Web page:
Thursday Dec 07

WilsonJamesMathhew James Matthew Wilson is the author of two chapbooks of poetry, Four Verse Letters (Steubenville UP, 2010), and The Violent and the Fallen (Finishing Line Press, 2013), and also of Timothy Steele: A Critical Introduction (Story Line Press, 2012). His poems, essays, and reviews have appeared in such journals and magazines as First Things, The Dark Horse, Dappled Things, The Raintown Review, The American Conservative, Modern Age, Measure, Chronicles, Front Porch Republic, and The Notre Dame Review. An award-winning scholar of Philosophical-Theology and Literature, he teaches as Assistant Professor of Humanities and Augustine Traditions at Villanova University and lives in the village of Berwyn, Pennsylvania, with his wife and children. Links: The Violent and the Fallen is forthcoming; order it here.

Agricola: A Song for Planting

My arms have labored such small cares
And failed them. So little as one seed,
To sow, or toss among the tares
To shrivel for thirst, or try to feed

What’s buried in the drying ground.
I scythe the grain when Autumn comes.
But now, the earth is cold; the browned
And fallen husks of last year crumble

Beneath each step I take. This year
Promises drought, the thirsting stalks
To be as these cut white stalks are,
The living follow the dead’s walk.

What lie did I tell myself when
I cast my efforts to sustain
Each growth? Each year forgives my sin,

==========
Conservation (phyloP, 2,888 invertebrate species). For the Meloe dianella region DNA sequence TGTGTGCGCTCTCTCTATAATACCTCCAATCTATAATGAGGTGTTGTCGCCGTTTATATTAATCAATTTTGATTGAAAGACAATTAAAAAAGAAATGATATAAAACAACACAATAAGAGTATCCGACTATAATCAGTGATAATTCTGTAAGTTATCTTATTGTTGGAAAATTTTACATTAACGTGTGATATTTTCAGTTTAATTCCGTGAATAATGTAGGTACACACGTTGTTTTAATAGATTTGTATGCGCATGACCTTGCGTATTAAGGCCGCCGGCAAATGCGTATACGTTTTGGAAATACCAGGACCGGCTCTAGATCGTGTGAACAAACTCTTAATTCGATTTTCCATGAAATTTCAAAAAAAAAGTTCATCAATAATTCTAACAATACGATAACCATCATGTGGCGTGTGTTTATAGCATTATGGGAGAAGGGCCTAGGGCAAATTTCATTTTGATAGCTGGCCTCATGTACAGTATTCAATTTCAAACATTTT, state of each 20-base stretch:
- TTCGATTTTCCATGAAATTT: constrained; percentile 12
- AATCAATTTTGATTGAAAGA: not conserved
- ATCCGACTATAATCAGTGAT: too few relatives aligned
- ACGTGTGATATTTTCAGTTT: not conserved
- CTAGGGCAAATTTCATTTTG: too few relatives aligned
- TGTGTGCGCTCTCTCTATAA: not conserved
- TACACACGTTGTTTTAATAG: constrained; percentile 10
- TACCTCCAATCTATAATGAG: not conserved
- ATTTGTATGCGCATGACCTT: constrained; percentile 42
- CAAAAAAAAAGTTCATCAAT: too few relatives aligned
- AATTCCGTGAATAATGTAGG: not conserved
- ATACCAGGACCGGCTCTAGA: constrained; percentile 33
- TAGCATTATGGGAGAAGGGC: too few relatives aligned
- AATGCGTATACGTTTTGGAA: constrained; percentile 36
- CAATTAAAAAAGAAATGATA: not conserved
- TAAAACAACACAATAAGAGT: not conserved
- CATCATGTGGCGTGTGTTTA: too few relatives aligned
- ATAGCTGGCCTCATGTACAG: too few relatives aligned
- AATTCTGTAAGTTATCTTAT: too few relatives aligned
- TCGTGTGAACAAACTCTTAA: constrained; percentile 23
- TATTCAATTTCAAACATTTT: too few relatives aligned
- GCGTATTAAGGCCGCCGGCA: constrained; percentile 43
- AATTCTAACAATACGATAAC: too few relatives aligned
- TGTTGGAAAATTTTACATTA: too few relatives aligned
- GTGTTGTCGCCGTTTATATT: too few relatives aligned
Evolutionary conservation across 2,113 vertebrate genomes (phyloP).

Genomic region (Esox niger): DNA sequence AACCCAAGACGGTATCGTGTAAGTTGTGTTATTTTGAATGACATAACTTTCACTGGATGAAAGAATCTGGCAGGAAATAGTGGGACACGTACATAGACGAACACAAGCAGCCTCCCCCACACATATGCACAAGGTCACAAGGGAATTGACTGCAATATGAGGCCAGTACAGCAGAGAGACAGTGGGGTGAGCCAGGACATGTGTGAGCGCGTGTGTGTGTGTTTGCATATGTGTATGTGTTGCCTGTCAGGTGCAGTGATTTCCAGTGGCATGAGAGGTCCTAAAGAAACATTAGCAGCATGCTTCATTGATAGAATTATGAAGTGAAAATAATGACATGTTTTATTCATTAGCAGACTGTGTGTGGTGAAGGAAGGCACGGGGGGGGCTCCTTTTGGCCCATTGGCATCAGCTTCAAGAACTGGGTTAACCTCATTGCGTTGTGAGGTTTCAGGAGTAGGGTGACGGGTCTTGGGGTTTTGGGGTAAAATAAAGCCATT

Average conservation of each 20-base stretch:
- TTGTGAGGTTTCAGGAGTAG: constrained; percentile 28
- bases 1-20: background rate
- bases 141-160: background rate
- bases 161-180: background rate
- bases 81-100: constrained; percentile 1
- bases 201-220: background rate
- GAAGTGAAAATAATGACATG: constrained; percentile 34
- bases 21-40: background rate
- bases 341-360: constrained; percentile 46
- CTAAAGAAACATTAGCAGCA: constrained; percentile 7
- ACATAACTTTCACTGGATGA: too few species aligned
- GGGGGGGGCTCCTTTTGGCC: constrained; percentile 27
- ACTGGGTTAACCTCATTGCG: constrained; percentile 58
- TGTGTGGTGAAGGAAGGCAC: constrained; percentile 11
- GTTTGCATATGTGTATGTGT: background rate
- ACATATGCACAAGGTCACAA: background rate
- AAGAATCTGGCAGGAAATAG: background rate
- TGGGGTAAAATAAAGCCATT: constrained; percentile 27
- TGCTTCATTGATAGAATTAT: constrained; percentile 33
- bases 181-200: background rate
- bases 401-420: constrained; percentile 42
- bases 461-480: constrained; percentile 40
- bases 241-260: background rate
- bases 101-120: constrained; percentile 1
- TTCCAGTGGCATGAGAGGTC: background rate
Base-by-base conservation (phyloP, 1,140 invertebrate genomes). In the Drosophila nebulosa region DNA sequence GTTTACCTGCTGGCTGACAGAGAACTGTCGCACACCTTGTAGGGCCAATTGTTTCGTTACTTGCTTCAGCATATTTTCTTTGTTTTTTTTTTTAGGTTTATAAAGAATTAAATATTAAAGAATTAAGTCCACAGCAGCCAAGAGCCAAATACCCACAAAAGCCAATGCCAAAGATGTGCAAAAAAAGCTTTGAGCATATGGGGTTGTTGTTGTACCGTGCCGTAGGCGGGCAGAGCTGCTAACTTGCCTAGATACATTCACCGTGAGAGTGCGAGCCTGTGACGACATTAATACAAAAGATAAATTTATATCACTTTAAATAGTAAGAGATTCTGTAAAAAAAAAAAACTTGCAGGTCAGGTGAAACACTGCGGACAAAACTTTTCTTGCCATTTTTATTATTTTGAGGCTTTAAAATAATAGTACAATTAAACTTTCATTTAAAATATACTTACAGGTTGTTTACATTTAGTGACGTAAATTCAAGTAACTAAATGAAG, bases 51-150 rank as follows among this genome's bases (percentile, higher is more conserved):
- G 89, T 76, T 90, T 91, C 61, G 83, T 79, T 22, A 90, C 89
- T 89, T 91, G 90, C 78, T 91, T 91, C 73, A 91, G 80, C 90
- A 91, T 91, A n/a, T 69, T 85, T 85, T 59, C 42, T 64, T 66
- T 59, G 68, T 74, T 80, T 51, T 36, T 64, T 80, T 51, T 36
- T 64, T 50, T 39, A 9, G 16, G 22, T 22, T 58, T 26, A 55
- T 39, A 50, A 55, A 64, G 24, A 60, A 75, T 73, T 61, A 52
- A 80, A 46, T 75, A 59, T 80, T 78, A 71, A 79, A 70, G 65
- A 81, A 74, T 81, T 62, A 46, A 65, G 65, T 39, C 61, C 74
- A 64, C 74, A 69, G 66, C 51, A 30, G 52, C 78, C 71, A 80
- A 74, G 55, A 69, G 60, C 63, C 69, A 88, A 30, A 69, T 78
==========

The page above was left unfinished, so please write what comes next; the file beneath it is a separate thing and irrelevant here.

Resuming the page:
But remnants of each loss remain.

Old Man in a Cafe

   Imagine, like a student who has come
Across a still-life of a pair of boots
In the back gallery of a museum,
That this man, sitting here before you, has
A fold of bills tucked in one of his shoes,
Between the argyle sock and leather upper,
The rubber soles worn crooked, the left one cracked
And smelling of the pavement’s wormy damp.
   Because there are no places fit to shield him,
Where the wide streets and awnings blanch with sun,
The park rain-washed, and slick grass hissing on
The heels of children uniformed, fatherless,
Four o’clock darkness hides him and his papers
Spread out to show the trading numbers, there,
Ill-suited to the buzz of frothing milk.
   For you who think he meditates on fact,
The memory of finance, the largess
Hidden behind what greasy wool he wears;
For you who see his lips are brown with coffee
And think him but a pensioner whose fall
Though hardly interesting was at least sad;
Like all the indigent and muttering,
Let him be counted no such easy figure.
   But say instead, if he has lost all grace,
He had his share. If he no longer speaks,
His language, like as not, was eloquent
Once. Give him at the least these fumbling words,
And count him not as typical of an age,
Of one particular time, but as the late
Twilight which any suited breast must find,
Fallen quiet with the lapse of history.
   And then consign, along with caricature,
This imagistic obverse charity
To the blank coffee darkness of unknowing,
Those places where what’s there cannot be said.